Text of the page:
Archives for Table Mountain hiking tips

Photo of the week – January week #1: Table Mountain sunrise

On the eastern extremity of the ‘Table’at sunrise, overlooking Devil’s Peak A new year has dawned and so it’s fitting to say something about dawn from the summit of  Table Mountain. Of all the special experiences that the mountain offers, perching oneself on a rock prow at dawn on the eastern edge of Table Mountain’s summit and watching the sunrise must rank as one of
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Photo of the week – November week 2: Eastern Table

 The eastern edge of Table Mountain Viewpoints abound on Table Mountain. But there are those select few positions on the mountain that thrills and animates even the most stolid hiker. The one in the photo is an example of such a location. Rarely visited and hard to find, this vantage point gives one the sensation of floating in midair. The eastern edge of Table Mountain
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Quote of the week – November week #2: Table Mountain's tabletop

“Being thus alone I strolled in solitude on the flat top of the Table Mountain until 8 in the evening, the moon and stars shining very brightly, and then lay down to rest in some scrub between the rocks; but little sleep could I get, especially when I thought of the height of the hill, and the dangerous solitude of the same, where dwelt so
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Quote of the week – November week #2: Table Mountain’s tabletop

“Being thus alone I strolled in solitude on the flat top of the Table Mountain until 8 in the evening, the moon and stars shining very brightly, and then lay down to rest in some scrub between the rocks; but little sleep could I get, especially when I thought of the height of the hill, and the dangerous solitude of the same, where dwelt so
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The best and worst about Skeleton Gorge

I have already expressed my sentiments on Skeleton Gorge in a blog post titled Skeleton Gorge: To do or not to do (published April 2012), but feel that it deserves a bit more elaboration, especially in light of its popularity as a hiking route up Table Mountain. And since the choice of a route can make or break one’s experience of the mountain, I will
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What is scrambling?

Most people think of eggs when they hear ‘scrambling’. But when it comes to hiking up mountains, scrambling constitutes a very different activity than whisking eggs. Google defines it as making one’s way quickly or awkwardly up a steep gradient or over rough ground by using one’s hands as well as one’s feet. A pretty accurate definition, but as far as hiking on Table Mountain goes,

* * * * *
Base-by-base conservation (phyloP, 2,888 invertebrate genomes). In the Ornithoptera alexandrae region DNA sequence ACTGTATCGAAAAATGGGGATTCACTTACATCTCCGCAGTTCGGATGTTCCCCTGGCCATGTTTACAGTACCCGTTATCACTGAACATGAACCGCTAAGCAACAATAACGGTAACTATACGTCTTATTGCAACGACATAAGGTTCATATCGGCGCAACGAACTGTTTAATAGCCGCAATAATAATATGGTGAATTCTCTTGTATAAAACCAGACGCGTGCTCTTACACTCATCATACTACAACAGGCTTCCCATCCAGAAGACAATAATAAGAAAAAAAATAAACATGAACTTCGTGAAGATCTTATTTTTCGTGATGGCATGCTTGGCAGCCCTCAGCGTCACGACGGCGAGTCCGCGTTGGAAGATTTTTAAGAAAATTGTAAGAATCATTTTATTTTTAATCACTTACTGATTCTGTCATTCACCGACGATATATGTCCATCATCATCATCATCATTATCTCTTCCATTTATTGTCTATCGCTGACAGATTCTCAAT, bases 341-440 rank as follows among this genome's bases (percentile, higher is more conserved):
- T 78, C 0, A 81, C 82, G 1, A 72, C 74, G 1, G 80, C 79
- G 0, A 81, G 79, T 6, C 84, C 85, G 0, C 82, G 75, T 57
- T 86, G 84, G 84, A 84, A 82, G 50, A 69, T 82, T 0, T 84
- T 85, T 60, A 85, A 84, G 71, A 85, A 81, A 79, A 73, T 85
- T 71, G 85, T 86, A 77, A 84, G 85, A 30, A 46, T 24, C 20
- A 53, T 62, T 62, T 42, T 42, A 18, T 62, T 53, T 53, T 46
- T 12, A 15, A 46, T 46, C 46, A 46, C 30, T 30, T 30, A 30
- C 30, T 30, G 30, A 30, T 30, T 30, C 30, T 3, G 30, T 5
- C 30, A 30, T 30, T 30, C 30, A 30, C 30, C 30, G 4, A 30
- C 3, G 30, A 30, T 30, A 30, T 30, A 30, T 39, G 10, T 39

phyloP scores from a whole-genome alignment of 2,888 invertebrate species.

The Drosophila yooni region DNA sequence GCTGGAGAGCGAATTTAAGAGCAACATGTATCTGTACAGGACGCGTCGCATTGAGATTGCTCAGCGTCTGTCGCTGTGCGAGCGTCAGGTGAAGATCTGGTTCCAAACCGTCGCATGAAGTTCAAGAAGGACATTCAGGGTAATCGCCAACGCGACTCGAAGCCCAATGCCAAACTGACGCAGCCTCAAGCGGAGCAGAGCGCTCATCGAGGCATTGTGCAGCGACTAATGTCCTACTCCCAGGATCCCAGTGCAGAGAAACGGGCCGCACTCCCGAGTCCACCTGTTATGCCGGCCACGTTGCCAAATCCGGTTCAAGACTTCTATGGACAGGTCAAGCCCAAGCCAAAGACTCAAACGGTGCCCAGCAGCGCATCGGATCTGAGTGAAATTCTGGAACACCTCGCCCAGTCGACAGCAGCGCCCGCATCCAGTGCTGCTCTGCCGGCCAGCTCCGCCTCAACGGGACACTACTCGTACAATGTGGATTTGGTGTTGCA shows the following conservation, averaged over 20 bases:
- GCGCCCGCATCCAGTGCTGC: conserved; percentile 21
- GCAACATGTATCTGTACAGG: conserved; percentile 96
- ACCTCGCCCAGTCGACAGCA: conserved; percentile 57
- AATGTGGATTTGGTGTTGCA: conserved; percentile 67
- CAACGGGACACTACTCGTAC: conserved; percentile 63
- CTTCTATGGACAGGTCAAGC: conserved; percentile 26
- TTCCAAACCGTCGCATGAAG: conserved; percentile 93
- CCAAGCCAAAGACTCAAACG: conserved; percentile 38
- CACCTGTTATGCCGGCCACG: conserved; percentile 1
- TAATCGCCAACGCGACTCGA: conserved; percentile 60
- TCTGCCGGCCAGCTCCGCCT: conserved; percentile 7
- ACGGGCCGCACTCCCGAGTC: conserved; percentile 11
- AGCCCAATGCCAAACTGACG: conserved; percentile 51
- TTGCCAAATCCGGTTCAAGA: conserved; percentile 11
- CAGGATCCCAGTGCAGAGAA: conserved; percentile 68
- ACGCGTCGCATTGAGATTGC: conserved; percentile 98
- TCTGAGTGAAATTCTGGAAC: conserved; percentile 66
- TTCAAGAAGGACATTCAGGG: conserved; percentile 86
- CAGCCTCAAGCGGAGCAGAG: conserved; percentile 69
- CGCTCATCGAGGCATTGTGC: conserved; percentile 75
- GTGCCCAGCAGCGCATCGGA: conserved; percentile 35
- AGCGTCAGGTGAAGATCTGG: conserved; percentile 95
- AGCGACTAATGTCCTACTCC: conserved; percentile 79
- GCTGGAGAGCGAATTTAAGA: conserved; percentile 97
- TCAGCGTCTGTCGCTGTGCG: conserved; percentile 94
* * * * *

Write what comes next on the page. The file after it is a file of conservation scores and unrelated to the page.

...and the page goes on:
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Quote of the week – October week #3: Why hike Table Mountain

“It is hard to give reasons for the ascent of particular mountains. Some we take for their fame, and some for their obscurity; some for their rock ridges, some for their ice-slopes; some for their ease, and some for their difficulty. But very few people go up very few mountains for the view alone, and it is to be hoped that they have more sense
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Hiking in the Southeaster

After the rain-bearing northwesterly winds of winter and the languorous spring weather, it’s the time of the Southeaster – Cape Town’s prevailing summer wind. As its name suggests, the Southeaster blows from the southeast … and blows and blows, and then goes on to blow some more. And at supersonic speeds – almost. Most locals detest it, even office workers! who, from the sheltered confines
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Quote of the week – October week #1: Forests

“It is not so much for its beauty that the forest makes a claim upon men’s hearts, as for that subtle something, that quality of air, that emanation from old trees, that so wonderfully changes and renews a weary spirit.”  Robert Louis Stevenson Different landscapes inspire people. Some prefer open fields, bright and breezy, with rolling hills stretching away to the horizon; others respond to cliffs
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Table Mountain hiking routes: What is a Route?

Table Mountain can be climbed from all sides and along routes of varying length, difficulty and character. It’s hard to say exactly how many hiking routes exist on Table Mountain, strange as this might sound. The reason for this is the ambiguity of what constitutes a route.  This has been an issue of perennial debate and discussion among hikers and cragsmen. In this first installment
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